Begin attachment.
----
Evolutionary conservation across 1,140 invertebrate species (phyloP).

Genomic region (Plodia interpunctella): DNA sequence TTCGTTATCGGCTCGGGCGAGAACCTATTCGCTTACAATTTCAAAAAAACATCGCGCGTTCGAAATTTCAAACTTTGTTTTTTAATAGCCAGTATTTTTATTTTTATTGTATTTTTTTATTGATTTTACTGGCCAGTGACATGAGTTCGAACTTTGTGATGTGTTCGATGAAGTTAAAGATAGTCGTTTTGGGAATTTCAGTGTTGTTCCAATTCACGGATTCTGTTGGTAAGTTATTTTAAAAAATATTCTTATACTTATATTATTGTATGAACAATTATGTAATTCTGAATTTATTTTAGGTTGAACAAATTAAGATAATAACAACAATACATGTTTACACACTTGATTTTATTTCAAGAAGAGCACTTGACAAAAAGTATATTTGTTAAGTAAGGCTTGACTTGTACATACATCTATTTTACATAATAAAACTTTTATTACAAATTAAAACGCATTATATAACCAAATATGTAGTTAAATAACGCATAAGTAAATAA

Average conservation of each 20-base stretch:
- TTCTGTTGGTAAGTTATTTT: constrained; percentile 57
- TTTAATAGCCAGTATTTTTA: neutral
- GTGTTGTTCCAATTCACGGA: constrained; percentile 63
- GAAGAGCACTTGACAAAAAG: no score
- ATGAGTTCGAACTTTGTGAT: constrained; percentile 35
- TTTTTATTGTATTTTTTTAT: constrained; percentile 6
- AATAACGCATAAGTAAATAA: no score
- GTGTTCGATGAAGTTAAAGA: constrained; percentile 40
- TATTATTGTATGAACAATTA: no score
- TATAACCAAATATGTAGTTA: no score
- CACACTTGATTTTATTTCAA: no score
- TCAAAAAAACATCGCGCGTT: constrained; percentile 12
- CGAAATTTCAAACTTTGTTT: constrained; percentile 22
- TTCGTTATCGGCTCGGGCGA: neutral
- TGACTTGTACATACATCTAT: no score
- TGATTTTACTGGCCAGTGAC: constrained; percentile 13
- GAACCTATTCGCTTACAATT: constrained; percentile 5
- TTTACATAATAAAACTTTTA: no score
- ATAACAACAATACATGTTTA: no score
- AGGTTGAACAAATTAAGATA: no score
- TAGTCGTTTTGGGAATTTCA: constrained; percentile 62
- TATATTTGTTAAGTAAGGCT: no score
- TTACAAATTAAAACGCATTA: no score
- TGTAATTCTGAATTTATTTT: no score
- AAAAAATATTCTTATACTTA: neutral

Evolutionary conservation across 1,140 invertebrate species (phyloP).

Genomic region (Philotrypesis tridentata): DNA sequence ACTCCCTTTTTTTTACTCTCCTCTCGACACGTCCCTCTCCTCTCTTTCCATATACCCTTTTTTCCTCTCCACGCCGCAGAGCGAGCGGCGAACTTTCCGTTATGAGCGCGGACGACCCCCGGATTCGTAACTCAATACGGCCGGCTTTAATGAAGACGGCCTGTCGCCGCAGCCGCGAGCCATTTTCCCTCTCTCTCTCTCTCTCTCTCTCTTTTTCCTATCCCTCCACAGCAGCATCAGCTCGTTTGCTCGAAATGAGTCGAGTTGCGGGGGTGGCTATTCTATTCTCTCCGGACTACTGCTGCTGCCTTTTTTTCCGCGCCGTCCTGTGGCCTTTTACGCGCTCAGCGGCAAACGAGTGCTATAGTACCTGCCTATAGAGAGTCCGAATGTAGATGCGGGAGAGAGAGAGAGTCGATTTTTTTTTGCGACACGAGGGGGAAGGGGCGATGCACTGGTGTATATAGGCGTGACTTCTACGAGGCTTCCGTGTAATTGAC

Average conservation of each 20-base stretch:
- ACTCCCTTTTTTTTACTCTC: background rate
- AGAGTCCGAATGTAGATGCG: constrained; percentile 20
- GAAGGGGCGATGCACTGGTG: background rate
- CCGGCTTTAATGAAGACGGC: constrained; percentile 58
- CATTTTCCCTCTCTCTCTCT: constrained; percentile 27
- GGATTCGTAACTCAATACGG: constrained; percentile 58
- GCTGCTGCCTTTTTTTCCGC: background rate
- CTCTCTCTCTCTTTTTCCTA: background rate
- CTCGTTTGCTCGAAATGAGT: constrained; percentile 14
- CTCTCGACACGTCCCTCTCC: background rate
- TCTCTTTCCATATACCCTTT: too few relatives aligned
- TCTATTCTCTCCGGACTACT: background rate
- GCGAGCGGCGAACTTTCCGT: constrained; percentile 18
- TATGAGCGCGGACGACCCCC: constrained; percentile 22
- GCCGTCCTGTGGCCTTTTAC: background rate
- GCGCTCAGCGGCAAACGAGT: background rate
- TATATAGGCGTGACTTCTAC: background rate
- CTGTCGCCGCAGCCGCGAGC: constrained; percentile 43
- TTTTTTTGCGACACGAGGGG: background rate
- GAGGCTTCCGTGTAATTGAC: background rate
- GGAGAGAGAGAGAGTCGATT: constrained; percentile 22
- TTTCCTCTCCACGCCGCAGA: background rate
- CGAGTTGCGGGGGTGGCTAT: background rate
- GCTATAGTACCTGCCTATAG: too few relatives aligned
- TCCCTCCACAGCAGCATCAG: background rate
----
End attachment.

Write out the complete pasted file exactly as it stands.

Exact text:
Evolutionary conservation across 1,140 invertebrate species (phyloP).

Genomic region (Plodia interpunctella): DNA sequence TTCGTTATCGGCTCGGGCGAGAACCTATTCGCTTACAATTTCAAAAAAACATCGCGCGTTCGAAATTTCAAACTTTGTTTTTTAATAGCCAGTATTTTTATTTTTATTGTATTTTTTTATTGATTTTACTGGCCAGTGACATGAGTTCGAACTTTGTGATGTGTTCGATGAAGTTAAAGATAGTCGTTTTGGGAATTTCAGTGTTGTTCCAATTCACGGATTCTGTTGGTAAGTTATTTTAAAAAATATTCTTATACTTATATTATTGTATGAACAATTATGTAATTCTGAATTTATTTTAGGTTGAACAAATTAAGATAATAACAACAATACATGTTTACACACTTGATTTTATTTCAAGAAGAGCACTTGACAAAAAGTATATTTGTTAAGTAAGGCTTGACTTGTACATACATCTATTTTACATAATAAAACTTTTATTACAAATTAAAACGCATTATATAACCAAATATGTAGTTAAATAACGCATAAGTAAATAA

Average conservation of each 20-base stretch:
- TTCTGTTGGTAAGTTATTTT: constrained; percentile 57
- TTTAATAGCCAGTATTTTTA: neutral
- GTGTTGTTCCAATTCACGGA: constrained; percentile 63
- GAAGAGCACTTGACAAAAAG: no score
- ATGAGTTCGAACTTTGTGAT: constrained; percentile 35
- TTTTTATTGTATTTTTTTAT: constrained; percentile 6
- AATAACGCATAAGTAAATAA: no score
- GTGTTCGATGAAGTTAAAGA: constrained; percentile 40
- TATTATTGTATGAACAATTA: no score
- TATAACCAAATATGTAGTTA: no score
- CACACTTGATTTTATTTCAA: no score
- TCAAAAAAACATCGCGCGTT: constrained; percentile 12
- CGAAATTTCAAACTTTGTTT: constrained; percentile 22
- TTCGTTATCGGCTCGGGCGA: neutral
- TGACTTGTACATACATCTAT: no score
- TGATTTTACTGGCCAGTGAC: constrained; percentile 13
- GAACCTATTCGCTTACAATT: constrained; percentile 5
- TTTACATAATAAAACTTTTA: no score
- ATAACAACAATACATGTTTA: no score
- AGGTTGAACAAATTAAGATA: no score
- TAGTCGTTTTGGGAATTTCA: constrained; percentile 62
- TATATTTGTTAAGTAAGGCT: no score
- TTACAAATTAAAACGCATTA: no score
- TGTAATTCTGAATTTATTTT: no score
- AAAAAATATTCTTATACTTA: neutral

Evolutionary conservation across 1,140 invertebrate species (phyloP).

Genomic region (Philotrypesis tridentata): DNA sequence ACTCCCTTTTTTTTACTCTCCTCTCGACACGTCCCTCTCCTCTCTTTCCATATACCCTTTTTTCCTCTCCACGCCGCAGAGCGAGCGGCGAACTTTCCGTTATGAGCGCGGACGACCCCCGGATTCGTAACTCAATACGGCCGGCTTTAATGAAGACGGCCTGTCGCCGCAGCCGCGAGCCATTTTCCCTCTCTCTCTCTCTCTCTCTCTCTTTTTCCTATCCCTCCACAGCAGCATCAGCTCGTTTGCTCGAAATGAGTCGAGTTGCGGGGGTGGCTATTCTATTCTCTCCGGACTACTGCTGCTGCCTTTTTTTCCGCGCCGTCCTGTGGCCTTTTACGCGCTCAGCGGCAAACGAGTGCTATAGTACCTGCCTATAGAGAGTCCGAATGTAGATGCGGGAGAGAGAGAGAGTCGATTTTTTTTTGCGACACGAGGGGGAAGGGGCGATGCACTGGTGTATATAGGCGTGACTTCTACGAGGCTTCCGTGTAATTGAC

Average conservation of each 20-base stretch:
- ACTCCCTTTTTTTTACTCTC: background rate
- AGAGTCCGAATGTAGATGCG: constrained; percentile 20
- GAAGGGGCGATGCACTGGTG: background rate
- CCGGCTTTAATGAAGACGGC: constrained; percentile 58
- CATTTTCCCTCTCTCTCTCT: constrained; percentile 27
- GGATTCGTAACTCAATACGG: constrained; percentile 58
- GCTGCTGCCTTTTTTTCCGC: background rate
- CTCTCTCTCTCTTTTTCCTA: background rate
- CTCGTTTGCTCGAAATGAGT: constrained; percentile 14
- CTCTCGACACGTCCCTCTCC: background rate
- TCTCTTTCCATATACCCTTT: too few relatives aligned
- TCTATTCTCTCCGGACTACT: background rate
- GCGAGCGGCGAACTTTCCGT: constrained; percentile 18
- TATGAGCGCGGACGACCCCC: constrained; percentile 22
- GCCGTCCTGTGGCCTTTTAC: background rate
- GCGCTCAGCGGCAAACGAGT: background rate
- TATATAGGCGTGACTTCTAC: background rate
- CTGTCGCCGCAGCCGCGAGC: constrained; percentile 43
- TTTTTTTGCGACACGAGGGG: background rate
- GAGGCTTCCGTGTAATTGAC: background rate
- GGAGAGAGAGAGAGTCGATT: constrained; percentile 22
- TTTCCTCTCCACGCCGCAGA: background rate
- CGAGTTGCGGGGGTGGCTAT: background rate
- GCTATAGTACCTGCCTATAG: too few relatives aligned
- TCCCTCCACAGCAGCATCAG: background rate